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As extracurricular activities get underway, remember what’s important

August 21, 2013

As the school year revs into high gear again, our schedules have already begun to fill up with activities: sports practices and games, after-school clubs, tutoring, Boys Scouts, Girl Scouts, youth groups. Sometimes it feels like a full-time job just getting kids to and from all of their extracurricular activities. It’s not too difficult to become a slave to our children’s schedules.

And when we’ve put so much time, effort and money into these activities, often we can’t help but have high expectations. We want the football team to win, the soccer team to score goals, the ballet performance to be a success and the school play to impress. These activities can become as important a part of our lives as they are for our children.

Show appreciation for who they are, not what they do

When we put so much emphasis on what our kids do, though, I wonder if sometimes our kids get lost in the shuffle. I don’t mean physically lost. I mean, I wonder if they lose their understanding (or fail to discover it in the first place) of who they are in the midst of it all. We all know the type- the star basketball player whose name is synonymous with game-winning baskets. His parents give a constant update to anyone who will listen about the latest scholarship opportunities he’s received. His life seems to be defined by this one thing. And yet, I have to wonder, does this boy know that he is loved simply because of who he is, not because of how well he performs?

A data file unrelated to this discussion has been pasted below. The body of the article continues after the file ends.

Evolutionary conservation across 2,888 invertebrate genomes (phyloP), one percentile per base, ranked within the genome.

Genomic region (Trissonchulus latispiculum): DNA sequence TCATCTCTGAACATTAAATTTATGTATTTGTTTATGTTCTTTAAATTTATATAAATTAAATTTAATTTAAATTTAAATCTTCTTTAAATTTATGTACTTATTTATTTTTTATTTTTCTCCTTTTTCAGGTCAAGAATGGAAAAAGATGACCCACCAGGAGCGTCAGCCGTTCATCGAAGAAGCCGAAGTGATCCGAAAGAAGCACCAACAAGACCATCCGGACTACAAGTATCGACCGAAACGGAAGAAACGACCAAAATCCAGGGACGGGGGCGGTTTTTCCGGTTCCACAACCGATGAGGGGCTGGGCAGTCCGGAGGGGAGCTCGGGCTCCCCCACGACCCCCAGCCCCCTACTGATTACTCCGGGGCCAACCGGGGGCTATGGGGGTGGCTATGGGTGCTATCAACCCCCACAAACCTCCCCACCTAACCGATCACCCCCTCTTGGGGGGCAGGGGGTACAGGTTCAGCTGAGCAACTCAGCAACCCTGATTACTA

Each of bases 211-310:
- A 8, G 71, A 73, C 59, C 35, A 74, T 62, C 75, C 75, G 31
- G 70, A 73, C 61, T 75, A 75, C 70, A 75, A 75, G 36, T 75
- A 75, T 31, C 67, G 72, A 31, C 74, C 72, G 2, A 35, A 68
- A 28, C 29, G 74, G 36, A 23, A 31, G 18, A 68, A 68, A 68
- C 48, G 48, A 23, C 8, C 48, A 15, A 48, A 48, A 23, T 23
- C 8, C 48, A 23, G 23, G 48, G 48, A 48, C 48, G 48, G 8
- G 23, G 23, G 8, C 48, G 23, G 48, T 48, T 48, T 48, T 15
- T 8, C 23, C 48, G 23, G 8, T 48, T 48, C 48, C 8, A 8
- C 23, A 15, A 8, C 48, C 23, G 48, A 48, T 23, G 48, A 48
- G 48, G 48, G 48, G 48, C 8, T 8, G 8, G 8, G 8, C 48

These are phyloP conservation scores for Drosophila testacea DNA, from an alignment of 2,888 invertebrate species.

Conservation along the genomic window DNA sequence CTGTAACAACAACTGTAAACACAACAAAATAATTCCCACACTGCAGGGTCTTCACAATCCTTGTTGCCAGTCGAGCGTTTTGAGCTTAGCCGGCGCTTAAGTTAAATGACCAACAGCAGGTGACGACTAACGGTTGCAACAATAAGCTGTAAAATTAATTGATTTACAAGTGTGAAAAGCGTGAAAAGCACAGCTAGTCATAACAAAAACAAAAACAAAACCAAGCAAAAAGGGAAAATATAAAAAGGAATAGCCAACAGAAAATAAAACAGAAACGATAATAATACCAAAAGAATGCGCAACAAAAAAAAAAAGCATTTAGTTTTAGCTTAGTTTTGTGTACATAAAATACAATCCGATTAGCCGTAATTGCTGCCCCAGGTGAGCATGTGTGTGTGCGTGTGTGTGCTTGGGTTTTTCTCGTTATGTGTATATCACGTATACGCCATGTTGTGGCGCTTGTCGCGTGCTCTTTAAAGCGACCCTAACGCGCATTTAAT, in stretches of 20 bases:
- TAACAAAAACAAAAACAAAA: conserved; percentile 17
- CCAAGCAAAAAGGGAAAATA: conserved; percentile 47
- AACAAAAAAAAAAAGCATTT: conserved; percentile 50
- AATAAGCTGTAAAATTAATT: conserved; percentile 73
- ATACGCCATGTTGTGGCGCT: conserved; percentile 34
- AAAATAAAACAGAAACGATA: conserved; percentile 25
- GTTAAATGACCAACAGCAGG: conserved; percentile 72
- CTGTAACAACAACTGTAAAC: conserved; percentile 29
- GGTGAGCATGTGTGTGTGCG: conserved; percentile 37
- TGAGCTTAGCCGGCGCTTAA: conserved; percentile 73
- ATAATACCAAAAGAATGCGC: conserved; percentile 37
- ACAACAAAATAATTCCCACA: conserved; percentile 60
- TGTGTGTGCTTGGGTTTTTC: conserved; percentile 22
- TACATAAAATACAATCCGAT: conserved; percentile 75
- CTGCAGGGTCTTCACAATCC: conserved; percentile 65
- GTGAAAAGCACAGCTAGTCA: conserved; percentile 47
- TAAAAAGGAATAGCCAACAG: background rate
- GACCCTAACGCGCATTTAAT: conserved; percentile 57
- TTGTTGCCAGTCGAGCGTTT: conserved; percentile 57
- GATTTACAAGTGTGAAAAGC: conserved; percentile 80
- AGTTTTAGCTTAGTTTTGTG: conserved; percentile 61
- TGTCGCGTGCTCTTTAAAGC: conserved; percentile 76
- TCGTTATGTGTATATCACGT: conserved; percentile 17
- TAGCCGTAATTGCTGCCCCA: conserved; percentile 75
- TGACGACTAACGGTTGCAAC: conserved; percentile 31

One of the most important gifts we can give our children before they leave our home and venture out into the world is the gift of identity- knowing who they are and that they are loved just the way they are. We must make sure they know beyond a shadow of a doubt that they are worthy and wonderful, and they don’t have to do anything to prove it to us. That means embracing the whole package- their gifts and talents, quirks and curiosities, successes and failures.

Exactly how do we do that?

Tell them you love them.

It sounds so simple. You may think that it is inherently understood. It’s not; your kids need to hear it.

Tell them you’re proud of them

If the only time your child sees you express pride in them is when they shoot the game-winning basket or deliver a straight “A” report card, they will learn that they must earn your love. And then they’ll choose one of two avenues: to work hard to continue to earn it at all costs or give up entirely because they’re afraid to fail. While one of these approaches may outwardly look better than the other (i.e. the star basketball player), your child will pay a hefty cost for both. Be sure that your pride in them isn’t tied to any activity or outcome- that it simply is.

Recognize their gifts and validate them

Every child is born with a unique set of gifts. As parents, it’s our job to identify and cultivate them to the best of our ability. Not every child will have public successes. Yours may not be the star athlete or scholar, but there is something to celebrate in each of them. They may have an inspiring curiosity about the world, a peaceful appreciation for the beauty of nature, an innate ability to love others well and build relationships. Find those special qualities in your child. Tell them that you’ve noticed and you enjoy their unique gifts. Don’t make them work for your appreciation, because sooner or later they will go out into the world looking for the validation they once were seeking from you.

In the end, it’s who they are that is important, not the activities they complete, the competitions they win or the records they set. Make sure they know it.